Title: Past, Present, Future
Author: Sorceress Fantasia
Warnings: Duo POV, slight angst
Disclaimer: I used to have the ownership papers for the whole GW, but the dog next door somehow grew a strange fetish for paper and gobbled it up. I'm currently trying to catch him so I can send him to the operating table and get the papers back, if they're not yet digested. So no, I don't own the GW gang now.
Note: I've noticed that the Trojan war is more of a legend than history, but just take it as a bit of artistic license? And personally, I pretty much like history, even though I haven't taken it as a subject in school for years since I prefer other humanities. So erm, I'm not trying to offend history buffs here.
Thanx to Lily Kalanoa for beta-ing!
Did I offend someone?
Because whoever registered me for history classes in this school has obviously got some serious grudge against me, not to mention a good idea for anger management. Either that, or he is seriously in need of a dictionary to understand what 'hate' actually means.
The guys all know I hate history, though they've no idea of the reason. It was during one of those 'bonding' sessions Quatre tried to get us into, when we talked about the little things that we liked and disliked that this little secret about me came out. It was meant to be an offhand, casual remark, but all of them suddenly looked at me wide-eyed and confused. I never did explain though, and they didn't ask either. It was just that; we mentioned things, but we don't talk about them.
So why would they register me for the damn subject?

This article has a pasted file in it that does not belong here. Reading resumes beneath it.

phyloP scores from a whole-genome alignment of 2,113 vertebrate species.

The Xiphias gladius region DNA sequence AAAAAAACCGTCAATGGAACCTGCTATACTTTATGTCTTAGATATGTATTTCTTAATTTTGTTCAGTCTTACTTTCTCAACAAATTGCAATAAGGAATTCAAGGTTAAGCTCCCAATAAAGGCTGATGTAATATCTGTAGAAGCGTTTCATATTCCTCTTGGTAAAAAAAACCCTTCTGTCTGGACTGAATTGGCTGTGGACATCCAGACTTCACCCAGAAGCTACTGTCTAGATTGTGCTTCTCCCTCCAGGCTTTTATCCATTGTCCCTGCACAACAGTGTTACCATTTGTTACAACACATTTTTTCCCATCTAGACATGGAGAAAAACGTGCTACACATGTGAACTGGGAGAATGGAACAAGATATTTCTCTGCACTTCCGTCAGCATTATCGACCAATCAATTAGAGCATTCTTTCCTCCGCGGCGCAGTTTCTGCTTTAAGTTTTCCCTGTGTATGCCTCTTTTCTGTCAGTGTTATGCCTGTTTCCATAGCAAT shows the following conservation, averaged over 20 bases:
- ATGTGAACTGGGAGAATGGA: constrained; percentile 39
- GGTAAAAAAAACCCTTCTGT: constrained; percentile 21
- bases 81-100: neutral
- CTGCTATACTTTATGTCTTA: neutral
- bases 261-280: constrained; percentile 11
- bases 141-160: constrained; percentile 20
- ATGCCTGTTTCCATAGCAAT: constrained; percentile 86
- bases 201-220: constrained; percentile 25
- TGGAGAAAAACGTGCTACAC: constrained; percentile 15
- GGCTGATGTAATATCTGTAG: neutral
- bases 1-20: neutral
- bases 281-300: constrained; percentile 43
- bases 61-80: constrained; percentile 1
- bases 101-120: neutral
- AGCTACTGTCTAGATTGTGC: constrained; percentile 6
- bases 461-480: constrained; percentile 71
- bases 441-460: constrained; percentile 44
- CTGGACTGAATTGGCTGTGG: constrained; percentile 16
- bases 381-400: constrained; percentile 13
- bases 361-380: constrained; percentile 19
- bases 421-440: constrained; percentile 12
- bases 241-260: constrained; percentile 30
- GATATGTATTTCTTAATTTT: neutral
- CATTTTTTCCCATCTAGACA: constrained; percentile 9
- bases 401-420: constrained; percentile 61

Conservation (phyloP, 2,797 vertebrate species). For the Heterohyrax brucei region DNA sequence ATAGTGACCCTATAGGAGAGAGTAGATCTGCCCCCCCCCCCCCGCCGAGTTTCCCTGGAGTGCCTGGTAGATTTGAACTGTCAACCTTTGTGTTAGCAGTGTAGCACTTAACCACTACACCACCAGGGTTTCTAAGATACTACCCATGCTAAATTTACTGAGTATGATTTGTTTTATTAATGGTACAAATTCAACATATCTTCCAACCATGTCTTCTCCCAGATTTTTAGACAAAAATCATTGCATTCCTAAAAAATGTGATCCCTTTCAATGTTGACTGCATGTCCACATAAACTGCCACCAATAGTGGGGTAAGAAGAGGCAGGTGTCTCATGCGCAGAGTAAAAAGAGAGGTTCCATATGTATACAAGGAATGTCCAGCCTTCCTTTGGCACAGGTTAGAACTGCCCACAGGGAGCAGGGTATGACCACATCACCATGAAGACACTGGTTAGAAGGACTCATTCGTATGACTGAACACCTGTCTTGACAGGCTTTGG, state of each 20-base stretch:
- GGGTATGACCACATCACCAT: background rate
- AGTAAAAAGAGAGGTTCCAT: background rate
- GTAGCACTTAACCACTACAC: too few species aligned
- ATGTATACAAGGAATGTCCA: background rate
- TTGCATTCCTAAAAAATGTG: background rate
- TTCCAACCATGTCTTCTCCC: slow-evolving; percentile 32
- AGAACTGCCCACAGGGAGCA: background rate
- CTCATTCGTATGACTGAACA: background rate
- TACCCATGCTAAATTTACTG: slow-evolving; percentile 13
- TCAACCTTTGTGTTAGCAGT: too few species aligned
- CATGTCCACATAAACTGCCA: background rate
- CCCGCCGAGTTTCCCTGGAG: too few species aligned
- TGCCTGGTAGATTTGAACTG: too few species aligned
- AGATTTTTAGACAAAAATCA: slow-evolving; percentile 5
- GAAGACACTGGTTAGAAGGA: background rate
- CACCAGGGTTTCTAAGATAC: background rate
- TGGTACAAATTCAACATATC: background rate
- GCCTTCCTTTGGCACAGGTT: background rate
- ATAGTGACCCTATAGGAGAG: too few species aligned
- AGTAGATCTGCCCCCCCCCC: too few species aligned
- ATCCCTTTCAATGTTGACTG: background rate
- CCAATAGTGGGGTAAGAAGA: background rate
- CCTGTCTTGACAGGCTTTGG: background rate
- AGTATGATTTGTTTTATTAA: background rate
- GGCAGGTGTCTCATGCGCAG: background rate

...Must be Heero's doing. I swear he just loves to torture me. And maybe he's hoping that I'll get so frustrated at him I'll yell my answer at him. He's a curious puppy who's also irritating as hell; that's what he is.
He doesn't understand. He doesn't understand how I feel when I read history books and learn about things that happened ages ago, things that wrought a change big enough in our world, our society to rank it a place in the books. They say that we learn from our mistakes when we study history, so that we don't make the same mistakes again. They also say that it lets you understand your world better, of how things came to be the way you know it.
I beg to differ.
If it were that easy to learn from our mistakes, why do people still wage wars, even when they know the consequences? Understanding the world better? It doesn't fix my gundam, it doesn't put food on my table, it doesn't help me win my battles. So why do some people place so much importance on a subject that doesn't do anything for them?